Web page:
• Factions > Groups of Interest - Factions in this game would largely be similar to that of Blades in structure, except of course that there isn’t a map of Duskwall to advise which group would operate in which area. The Groups of Interest in the SCP lore are largely global in scale, and as such they would be likely enough to pop up in any given area. I would still assign them a Tier, and the player’s team would gain and lose status with them. Since the various GOIs have established relationships in the SCP lore, the starting status with these groups would be set by the Organization, and could be shifted up or down by player choice (instead of all groups starting at 0 and moving up or down by player choice). Having -3 Status with a GOI is likewise handled differently (see Acclaim below).

  • Scores > Cases - The party selects their cases by their interest in them rather than being specifically assigned cases by the Organization. These retain the same structure as a Score but lead to some changes with Heat, Rep, and Coin.

  • Heat & Rep > Acclaim - The team scores an amount of Acclaim based on the size of the Case they take on. This is used to advance to the next Tier in the Organization. If the Case goes sideways and the team doesn’t deal with it well, their Acclaim drops. Having -3 Status with another GOI decreases Acclaim simply by that GOI showing up (which they likely will unless the PCs take actions to keep their involvement hidden). Finishing a Case with negative Acclaim will cause the PCs to lose 1 downtime action (instead of being at War with a Faction) in addition to reducing their total Acclaim. Acclaim rolls over, meaning a team can lose Hold or Tier when a job goes poorly.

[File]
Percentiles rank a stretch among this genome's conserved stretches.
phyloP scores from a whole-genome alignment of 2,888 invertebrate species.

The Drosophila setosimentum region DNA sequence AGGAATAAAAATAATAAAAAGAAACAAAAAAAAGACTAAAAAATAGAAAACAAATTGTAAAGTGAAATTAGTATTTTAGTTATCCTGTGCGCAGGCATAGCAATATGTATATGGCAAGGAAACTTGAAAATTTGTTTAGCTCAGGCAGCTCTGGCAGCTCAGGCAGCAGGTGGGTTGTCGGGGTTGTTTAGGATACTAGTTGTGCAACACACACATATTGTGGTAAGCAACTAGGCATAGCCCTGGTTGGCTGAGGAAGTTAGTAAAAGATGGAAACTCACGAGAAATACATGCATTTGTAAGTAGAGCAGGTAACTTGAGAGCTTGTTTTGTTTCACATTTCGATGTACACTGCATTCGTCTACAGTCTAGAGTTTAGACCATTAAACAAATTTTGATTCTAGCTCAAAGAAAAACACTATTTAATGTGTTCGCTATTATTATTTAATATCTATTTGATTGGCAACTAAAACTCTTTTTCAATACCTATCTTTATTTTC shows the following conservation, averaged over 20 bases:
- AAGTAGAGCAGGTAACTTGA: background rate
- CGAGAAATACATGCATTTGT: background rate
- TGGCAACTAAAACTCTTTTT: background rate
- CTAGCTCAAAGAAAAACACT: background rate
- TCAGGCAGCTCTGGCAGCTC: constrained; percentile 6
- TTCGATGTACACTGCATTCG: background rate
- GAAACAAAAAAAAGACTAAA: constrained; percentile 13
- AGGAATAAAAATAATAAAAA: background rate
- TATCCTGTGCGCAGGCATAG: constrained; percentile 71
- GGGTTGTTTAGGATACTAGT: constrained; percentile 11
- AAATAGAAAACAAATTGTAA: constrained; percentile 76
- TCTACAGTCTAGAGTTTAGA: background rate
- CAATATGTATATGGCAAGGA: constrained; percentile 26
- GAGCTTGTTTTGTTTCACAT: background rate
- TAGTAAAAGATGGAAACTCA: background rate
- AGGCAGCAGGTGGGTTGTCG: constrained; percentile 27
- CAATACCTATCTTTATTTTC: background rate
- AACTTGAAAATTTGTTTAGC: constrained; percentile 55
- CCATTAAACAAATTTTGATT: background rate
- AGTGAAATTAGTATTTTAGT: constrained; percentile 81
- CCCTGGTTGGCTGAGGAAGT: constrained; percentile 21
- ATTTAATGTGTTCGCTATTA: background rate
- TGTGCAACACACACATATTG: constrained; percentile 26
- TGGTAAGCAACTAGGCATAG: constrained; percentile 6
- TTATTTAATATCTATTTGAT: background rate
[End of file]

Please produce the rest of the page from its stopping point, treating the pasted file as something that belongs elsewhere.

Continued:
• Coin > I’m not entirely sure yet - Coin is definitely an important part of Blades, and as such if I remove it there will be a whole lot of stuff to factor in and handle. As of right now I haven’t come up with a terribly good idea for what (if anything) to replace it with. Making money from going off and dealing with paranormal threats doesn’t quite fit with most of the Organizations involved.